Wedding Etiquette in the Electronic Age

These days, computers, cell phones, and PDAs are a part of our daily lives. When it comes to planning your wedding, they can certainly come in very handy. With new technology, though, comes new etiquette, and there a few things to keep in mind when it comes to combining electronics and your wedding.

The first thing to know is that quicker isn’t always better. This may sound like it goes against how we live today, but it really does not. After all, if all you cared about was getting married as expeditiously as possible, then you would pop into City Hall on your lunch break, not plan a full ceremony and reception. So although it is great to be efficient, forget the idea that speed and convenience are all that matter, because that simply isn’t the case in society.

There are many ways that you can use your computer and other electronics to great advantage when planning your wedding. It is great to be able to peruse venues online, pick out your handmade wedding jewelry from a Internet retailer, and be able to text your fiance with questions during the day. But it is still true that the personal touch is best in some instances. That is why it feels more special when your wedding jewelry, for example, is handmade especially for you.

The personal touch brings us to one of the biggest etiquette questions: is it okay to send wedding invitations via email or evite? The answer is unequivocally NO! Do you really want the invitation to your special day to be mixed in with a bunch of offers for Viagra and credit scores? Sending a proper invitation in the mail on a good quality stationary sets the right tone for a wedding.

When it comes to the responses for your wedding, you can consider setting up a website where guests can R.S.V.P. Online. There is nothing wrong with this from a manners perspective, but you do run the risk that some of your older, less computer savvy guests may not respond. Base your decision on your guests list. Another option is to include a response card with the invitation, but to note on it that the reply can either be mailed in, or logged on your wedding website. This is probably the safest bet.

A great use of technology for planning your wedding is to set up the aforementioned wedding website. It is perfectly acceptable to direct guests there to find out about hotel and travel information, rather than sending out a huge packet of information. You will probably also save a lot of money on the printing and postage this way.

Wedding guests have certain obligations when it comes to electronic manners, as well. First and foremost: turn off all media during the ceremony. To allow your phone to ring as the bride and groom recite their vows would be incredibly rude and disrespectful. To answer the call would be unspeakable!

This is not to say that …

Helpful Tips on Business Gift Giving Etiquette in Latin America

Being prepared for an international business meeting requires information and knowledge of what will be discussed or presented at this meeting. A nice social gesture when meeting an international company for the first time, usually, is giving a gift. Take the time to research local customs before making a purchase, though, as some countries find it insulting to receive a gift. Knowing what to do before you go will not only show that you cared enough to learn about your destination's etiquette, but may also open up all kinds of new doors and opportunities for you and your company.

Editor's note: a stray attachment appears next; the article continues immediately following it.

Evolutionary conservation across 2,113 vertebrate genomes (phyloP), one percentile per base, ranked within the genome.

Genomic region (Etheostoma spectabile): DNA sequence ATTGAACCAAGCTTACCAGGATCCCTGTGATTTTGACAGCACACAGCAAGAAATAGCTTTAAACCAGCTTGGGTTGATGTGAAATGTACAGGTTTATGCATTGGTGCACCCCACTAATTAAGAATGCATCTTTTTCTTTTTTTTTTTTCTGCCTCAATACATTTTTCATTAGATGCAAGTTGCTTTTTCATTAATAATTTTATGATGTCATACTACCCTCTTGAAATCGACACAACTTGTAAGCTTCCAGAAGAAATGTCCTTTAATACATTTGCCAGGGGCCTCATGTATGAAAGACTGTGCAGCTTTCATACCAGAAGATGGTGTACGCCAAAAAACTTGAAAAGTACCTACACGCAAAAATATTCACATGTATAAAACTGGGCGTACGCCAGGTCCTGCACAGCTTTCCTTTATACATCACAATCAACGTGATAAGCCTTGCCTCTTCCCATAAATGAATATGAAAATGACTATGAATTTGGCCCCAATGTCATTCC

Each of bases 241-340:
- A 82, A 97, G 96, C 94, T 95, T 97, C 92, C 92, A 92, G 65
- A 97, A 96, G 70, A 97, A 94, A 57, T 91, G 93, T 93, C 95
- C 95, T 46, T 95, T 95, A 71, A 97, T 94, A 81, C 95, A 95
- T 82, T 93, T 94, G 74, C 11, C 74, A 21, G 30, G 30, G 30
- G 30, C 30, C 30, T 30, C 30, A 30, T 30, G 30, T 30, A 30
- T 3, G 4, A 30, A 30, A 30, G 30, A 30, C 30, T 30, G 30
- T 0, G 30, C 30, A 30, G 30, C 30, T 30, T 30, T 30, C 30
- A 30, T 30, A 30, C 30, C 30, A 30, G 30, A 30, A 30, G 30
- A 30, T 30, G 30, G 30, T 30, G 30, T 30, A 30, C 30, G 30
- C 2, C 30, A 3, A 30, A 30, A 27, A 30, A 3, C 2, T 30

Many multi-national businesses and their governments have very strict policies when it comes to business associates accepting gifts. Many Asian countries are concerned about corporate corruption and see gift giving as a bribe, so holding off on gift giving until you get to know the company and its policies may be a good idea. You should know that in Malaysia, most businesses require you establish a working relationship with them before giving a gift. Even here in the United States, our government sets a $ 25 spending limit on how much a business gift can cost.

An important fact to know about Latin American culture is that it is predominantly patriarchal, and very rigid divisions between work and home exist. Men are in business, and women are at home. If you happen to be visiting Guatemala, El Salvador, Colombia, Chile, Nicaragua, or Peru make sure you familiarize yourself with the current affairs and political dealings that are going on within those countries and avoid any discussions about these subjects for it most certainly will destroy any business dealings you hope establish with any companies therein.

When first meeting prospective business clients, handshakes are important so be firm but brief, and always make sure you keep constant eye contact throughout the handshake. When shaking hands with a woman, remember to be courteous and allow her to extend her hand first. Expect the person you're speaking with to stand close to you and look you in the eyes, don't move back or break eye contact because you could offend the person talking to you.

Below are some social taboos you should be aware of since using any of the following gestures can cause problems.

1. The "OK" sign made with your forefinger and thumb is an offensive gesture in Brazil.

2. Placing your hands on your hips in Argentina means you're signaling a challenge.

3. Raising your fist to your head in Chile is a sign of Communism.

Latin America enjoys the business lunch and they are usually pretty long, at least two hours or longer. Dinners are considered purely social events and start late at night, usually around 10:00 or 11:00 pm. When at a social dinner, remember to keep your hands above the table at all times when eating and always pass food with your right hand

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